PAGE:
Whilst training Fi also assisted professional designers: Richard Bullwinkle, Dora Schweitzer, Sara Perks and Phil Engleheart.

Previous credits include: The Winter’s Tale (set), Light Shining in Buckinghamshire (costume) and Complete Female Stage Beauty (set).

Fi is currently enjoying designing the set for Buddy and looking forward to a sparkling show. .

Piera Lizzeri - Costumes

Mary Anne Colman - Stage Manager

Mary Anne’s background has predominantly focused on theatre and media – in both a performance and production capacity. Her education took her through theatre school and on to the University of Salford where she studied Media and Performance to degree level. Following this she travelled America, where she worked as a film extra whilst living in Los Angeles for several months. On her return to London, Mary Anne became a successful creative and corporate event manager, before returning to her first love, the theatre.

Recent 2009/10 stage management credits include a highly extended run of Joe Dipetrio’s play F**king Men (Kings Head, The Arts and The Lowry , Manchester) and most recently Bachaus in Rehab (The Etcetera Theatre). Mary Anne is very excited to be working Upstairs at The Gatehouse.

Edward Walls - Sound Operator

Edward graduated from the Central School Of Speech And Drama with a BA(Hons) in Event Law/Management in 2008. Since then he has worked in a variety of different roles in the theatre/music industry including: LX programmer/rigger for ‘LX Designs Limited’; Site Manager for Sellindge Music Festival and Technical Manager for the Camden Fringe. He is also an A&R scout for ‘ZenFM Presents’ and promoter for a number of live music venues in London.

This is Edward’s second show Upstairs at the Gatehouse and he is looking forward to working on it immensely.

Agi Makarewicz - Assistant Stage Manager and Prop Supervisor

Since graduating in Advertising (Wes Pomeranian University of Business Studies, Poland) Agi moved to London to develop her passion for theatre.

Last summer Agi completed a Summer Stage School in Stage Management at London Academic of Music and Dramatic Art and is planning on commencing a two-year diploma course at LAMDA in September.

Recent engagements as Assistant Set Designer include: Holiday Romance, A Winter’s Tale and Study for a Portrait. Stage management work includes (Etcetera); News Revue (Canal Café Theatre); Crazy for You (London Palladium), Human Remains (Tour); Stop Dreamin’ by Ray Cooney with music by Chas and Dave (The Mill, Sonning); and A Christmas Carol (King’s Head).

Agi was the prop supervisor and lighting operator on High Society (Upstairs at the Gatehouse) and is delighted to be back working on Buddy.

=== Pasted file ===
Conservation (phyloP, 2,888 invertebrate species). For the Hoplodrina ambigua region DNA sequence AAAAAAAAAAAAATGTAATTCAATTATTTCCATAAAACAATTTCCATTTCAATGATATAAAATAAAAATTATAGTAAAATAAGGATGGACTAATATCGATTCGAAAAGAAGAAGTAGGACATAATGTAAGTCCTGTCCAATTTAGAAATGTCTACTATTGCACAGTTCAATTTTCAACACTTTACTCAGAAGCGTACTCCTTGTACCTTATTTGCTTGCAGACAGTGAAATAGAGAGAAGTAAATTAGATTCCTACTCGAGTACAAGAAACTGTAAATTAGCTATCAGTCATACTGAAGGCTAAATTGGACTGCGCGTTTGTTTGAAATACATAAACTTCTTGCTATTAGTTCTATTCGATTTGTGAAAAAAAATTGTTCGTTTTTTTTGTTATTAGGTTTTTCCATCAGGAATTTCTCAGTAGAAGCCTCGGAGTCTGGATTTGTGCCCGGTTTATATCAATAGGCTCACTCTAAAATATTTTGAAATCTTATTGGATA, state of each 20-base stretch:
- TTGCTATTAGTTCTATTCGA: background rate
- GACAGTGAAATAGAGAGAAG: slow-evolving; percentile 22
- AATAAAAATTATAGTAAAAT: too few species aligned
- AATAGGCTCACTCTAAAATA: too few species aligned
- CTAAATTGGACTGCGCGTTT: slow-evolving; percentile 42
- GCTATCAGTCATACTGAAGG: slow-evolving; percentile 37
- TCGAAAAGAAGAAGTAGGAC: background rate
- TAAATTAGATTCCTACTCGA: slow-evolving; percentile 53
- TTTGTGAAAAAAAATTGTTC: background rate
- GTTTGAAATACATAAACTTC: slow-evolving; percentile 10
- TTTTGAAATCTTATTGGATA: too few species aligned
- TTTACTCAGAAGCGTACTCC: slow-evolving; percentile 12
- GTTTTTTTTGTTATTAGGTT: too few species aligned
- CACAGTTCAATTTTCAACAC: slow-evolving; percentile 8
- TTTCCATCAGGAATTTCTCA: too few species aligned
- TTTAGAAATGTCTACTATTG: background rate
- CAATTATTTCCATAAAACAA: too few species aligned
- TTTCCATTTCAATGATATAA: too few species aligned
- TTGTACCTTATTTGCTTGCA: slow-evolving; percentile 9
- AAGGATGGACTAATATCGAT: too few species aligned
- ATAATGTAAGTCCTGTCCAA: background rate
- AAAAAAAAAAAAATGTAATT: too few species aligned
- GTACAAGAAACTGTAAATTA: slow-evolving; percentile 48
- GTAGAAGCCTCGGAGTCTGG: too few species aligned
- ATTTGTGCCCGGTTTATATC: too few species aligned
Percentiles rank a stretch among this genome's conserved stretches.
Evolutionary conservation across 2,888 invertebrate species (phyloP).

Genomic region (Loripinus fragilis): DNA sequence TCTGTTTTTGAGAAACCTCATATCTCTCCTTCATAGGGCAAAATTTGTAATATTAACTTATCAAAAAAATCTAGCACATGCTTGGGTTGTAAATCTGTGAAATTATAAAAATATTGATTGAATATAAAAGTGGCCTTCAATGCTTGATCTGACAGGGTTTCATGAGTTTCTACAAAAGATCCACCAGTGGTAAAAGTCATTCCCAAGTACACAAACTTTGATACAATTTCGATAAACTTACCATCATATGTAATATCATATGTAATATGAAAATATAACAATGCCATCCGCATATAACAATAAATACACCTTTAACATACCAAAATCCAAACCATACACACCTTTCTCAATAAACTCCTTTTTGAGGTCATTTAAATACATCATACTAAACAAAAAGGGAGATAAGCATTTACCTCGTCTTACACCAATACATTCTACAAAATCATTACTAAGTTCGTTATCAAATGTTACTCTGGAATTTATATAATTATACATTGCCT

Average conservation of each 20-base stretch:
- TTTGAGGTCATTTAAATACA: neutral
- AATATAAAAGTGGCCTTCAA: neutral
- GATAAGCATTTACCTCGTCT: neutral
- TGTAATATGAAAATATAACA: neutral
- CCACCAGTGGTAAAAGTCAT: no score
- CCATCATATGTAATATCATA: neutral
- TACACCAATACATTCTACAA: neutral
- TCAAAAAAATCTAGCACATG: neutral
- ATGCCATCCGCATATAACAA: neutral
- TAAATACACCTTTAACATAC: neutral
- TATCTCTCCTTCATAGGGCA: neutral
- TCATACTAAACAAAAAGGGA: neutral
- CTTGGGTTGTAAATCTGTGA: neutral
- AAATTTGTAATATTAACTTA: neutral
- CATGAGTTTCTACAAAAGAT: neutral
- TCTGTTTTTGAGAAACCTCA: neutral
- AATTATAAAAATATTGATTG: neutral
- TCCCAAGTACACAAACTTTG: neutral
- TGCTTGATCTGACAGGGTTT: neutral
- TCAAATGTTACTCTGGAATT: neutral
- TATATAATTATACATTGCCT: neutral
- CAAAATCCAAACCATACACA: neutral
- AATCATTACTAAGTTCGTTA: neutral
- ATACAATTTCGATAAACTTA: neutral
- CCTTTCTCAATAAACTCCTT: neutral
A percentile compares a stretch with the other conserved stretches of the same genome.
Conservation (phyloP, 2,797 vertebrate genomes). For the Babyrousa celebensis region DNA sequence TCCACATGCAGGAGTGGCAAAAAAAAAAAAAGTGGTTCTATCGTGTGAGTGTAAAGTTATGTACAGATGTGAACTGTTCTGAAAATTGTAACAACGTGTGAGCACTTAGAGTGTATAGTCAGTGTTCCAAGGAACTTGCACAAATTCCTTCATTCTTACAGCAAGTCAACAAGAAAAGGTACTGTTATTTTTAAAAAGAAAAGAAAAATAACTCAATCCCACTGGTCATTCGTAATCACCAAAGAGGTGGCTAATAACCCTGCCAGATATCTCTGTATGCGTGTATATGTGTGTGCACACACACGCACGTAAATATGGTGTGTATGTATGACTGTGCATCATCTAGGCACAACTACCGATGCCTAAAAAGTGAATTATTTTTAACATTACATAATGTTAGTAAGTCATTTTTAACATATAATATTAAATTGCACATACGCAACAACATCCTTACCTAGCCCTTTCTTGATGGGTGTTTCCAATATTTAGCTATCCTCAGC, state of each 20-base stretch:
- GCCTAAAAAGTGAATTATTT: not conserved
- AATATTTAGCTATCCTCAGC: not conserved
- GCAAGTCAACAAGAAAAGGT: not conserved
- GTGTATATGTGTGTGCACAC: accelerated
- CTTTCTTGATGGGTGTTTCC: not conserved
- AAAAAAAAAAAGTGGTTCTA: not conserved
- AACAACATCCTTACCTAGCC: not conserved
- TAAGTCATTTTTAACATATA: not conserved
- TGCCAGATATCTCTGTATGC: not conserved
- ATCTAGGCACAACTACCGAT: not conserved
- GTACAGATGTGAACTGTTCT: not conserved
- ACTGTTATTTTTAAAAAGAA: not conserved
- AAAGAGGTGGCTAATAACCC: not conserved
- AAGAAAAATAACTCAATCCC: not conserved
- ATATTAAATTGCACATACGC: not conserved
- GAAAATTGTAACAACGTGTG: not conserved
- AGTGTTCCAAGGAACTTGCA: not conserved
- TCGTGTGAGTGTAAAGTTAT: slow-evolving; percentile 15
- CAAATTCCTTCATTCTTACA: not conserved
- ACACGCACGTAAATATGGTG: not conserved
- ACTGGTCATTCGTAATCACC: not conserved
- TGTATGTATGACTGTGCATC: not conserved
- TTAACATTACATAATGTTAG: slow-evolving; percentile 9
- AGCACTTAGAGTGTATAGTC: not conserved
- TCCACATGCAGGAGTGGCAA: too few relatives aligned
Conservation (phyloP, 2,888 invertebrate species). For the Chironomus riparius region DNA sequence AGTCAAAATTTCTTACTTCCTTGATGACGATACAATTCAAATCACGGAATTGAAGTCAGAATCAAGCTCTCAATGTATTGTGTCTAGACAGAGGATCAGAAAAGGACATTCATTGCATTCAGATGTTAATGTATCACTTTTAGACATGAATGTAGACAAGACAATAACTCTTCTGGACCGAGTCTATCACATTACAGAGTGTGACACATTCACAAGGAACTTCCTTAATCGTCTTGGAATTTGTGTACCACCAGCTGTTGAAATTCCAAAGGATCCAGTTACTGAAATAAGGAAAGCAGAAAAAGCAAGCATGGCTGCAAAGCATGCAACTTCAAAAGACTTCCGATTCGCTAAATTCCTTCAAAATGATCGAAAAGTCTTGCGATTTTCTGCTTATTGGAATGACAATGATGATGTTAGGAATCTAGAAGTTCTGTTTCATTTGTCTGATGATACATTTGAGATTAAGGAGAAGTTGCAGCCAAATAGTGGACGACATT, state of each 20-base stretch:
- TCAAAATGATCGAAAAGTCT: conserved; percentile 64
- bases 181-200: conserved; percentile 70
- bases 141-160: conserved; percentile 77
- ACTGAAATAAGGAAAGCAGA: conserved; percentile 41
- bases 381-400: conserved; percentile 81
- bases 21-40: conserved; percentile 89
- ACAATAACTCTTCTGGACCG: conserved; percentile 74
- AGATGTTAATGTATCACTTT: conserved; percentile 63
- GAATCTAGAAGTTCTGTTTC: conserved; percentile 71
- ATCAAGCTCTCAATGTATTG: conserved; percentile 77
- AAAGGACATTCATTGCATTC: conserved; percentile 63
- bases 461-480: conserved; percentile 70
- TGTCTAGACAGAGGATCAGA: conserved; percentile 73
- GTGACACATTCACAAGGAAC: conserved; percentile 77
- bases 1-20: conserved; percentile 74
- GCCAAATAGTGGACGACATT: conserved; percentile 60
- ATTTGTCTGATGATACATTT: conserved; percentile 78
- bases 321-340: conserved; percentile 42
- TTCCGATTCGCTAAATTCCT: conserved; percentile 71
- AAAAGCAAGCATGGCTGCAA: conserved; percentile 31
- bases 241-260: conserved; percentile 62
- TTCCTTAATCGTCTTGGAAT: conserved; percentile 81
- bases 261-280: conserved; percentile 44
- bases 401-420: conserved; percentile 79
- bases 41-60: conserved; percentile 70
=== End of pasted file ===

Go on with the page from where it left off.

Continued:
Ellie Collyer Bristow - Casting

Ellie is a freelance Casting Director and Theatre Producer.

Credits as Casting Director include: Much (The Cock Tavern): Eclipsed and Two’s Tales and A Christmas Carol (The King’s Head); Pages: Promised Land (The Union Theatre); Casting Assistant to Anna Kennedy including Features: Pimp and Legacy; Short Film: Edward’s Turmoil, TV: When Boris met Dave, Ch4 and Off The Hook, BBC3; Credits as a Producer include: Off the King’s Road, (Trafalgar Studios -rehearsed reading); MMD’s X – The Musical, (Theatre Royal, Drury Lane); Teenage Cancer Trust’s A Very Musical Evening (Bull Theatre); and for The Shoreditch Trust Best Friends and Butterflies performed with the BBC Big Band; Assistant Producer for Steam Industry’s Blood Wedding and Petite Rouge (The Scoop); for Eyebrow Productions’ Crazy For You (The London Palladium); for GRIT’s Pluto (The Blue Elephant ); and previously for SCAMP Theatre Co at Edinburgh Fringe Festivals 05, 06 and 07; Assistant Director to Phil Willmott with Aladdin (Newbury Corn Exchange).



Richard Osley, Camden New Chocolate

THEY stood up and clapped the roof off. Never have I seen the Upstairs at the Gatehouse theatre erupt in such ecstasy. Check the clap-o-meter – it’s broken.

Buddy: The Buddy Holly Story was off the scale. It’s the first time the West End’s classic jukebox musical has been done on the fringe stage like this and for two hours on Tuesday night we might just as well have been in central London Theatreland rather than in Highgate Village. There were a few pals, some supporter relatives in there somewhere but the standing ovation was fully merited.

The show is always a winner on paper, although director John Plews has snipped here and there, cutting out a few flabby bits and adapting it to the smaller confines. (Note: It’s small but there’s still a movable stage that they are very proud of.)

The real trick is in the casting: newcomer Roger Rowley is a better Buddy than the one I saw at the Duchess Theatre when it was a big ticket show a couple of years ago.
His carefully observed, adroit performance captures Holly’s thirsty ambition to step beyond the ho-humming world of Country and Western and the racial bigotry that divided 1950s American music.

The first time many Americans heard Brown Eyed Handsome Man, that rattling Chuck Berry song, was when Holly covered it with affection. Rowley bashes it out here like a steam train. From that song on, you can’t fail to be hooked.
Holly helped turn music on its head, splicing hillbilly odes with the rock’n’roll power that Berry, Bo Diddley and others had got people dancing with.
Buddy himself helped develop this devil’s music, influencing another generation of musicians with the craft of That’ll Be The Day and Peggy Sue. And all before the age of 22, when he died alongside The Big Bopper (Chantily Lace) and Richie Valens (La Bamba) in a plane crash in Iowa.

This show’s electricity makes you ask once more that question about what more Holly might have achieved if that small aircraft had stayed in the air. But it’s not all about Rowley’s splendid impersonation. The rest of the cast – some slightly off-key accents aside – are on form.
Actors who play instruments, they effortlessly swap tools on stage. Deanna Farnell jolts between keys and bass guitar, Richie Hart from guitar to trumpet and Nicky Swift from sax back to keys. By the end, all are on stage and urging the audience to join them there too. Buddy may have flown into the unknown but it’s like one big, old fashioned rock’n’roll party. Don’t be worried about gatecrashing it, they’d love to see you there.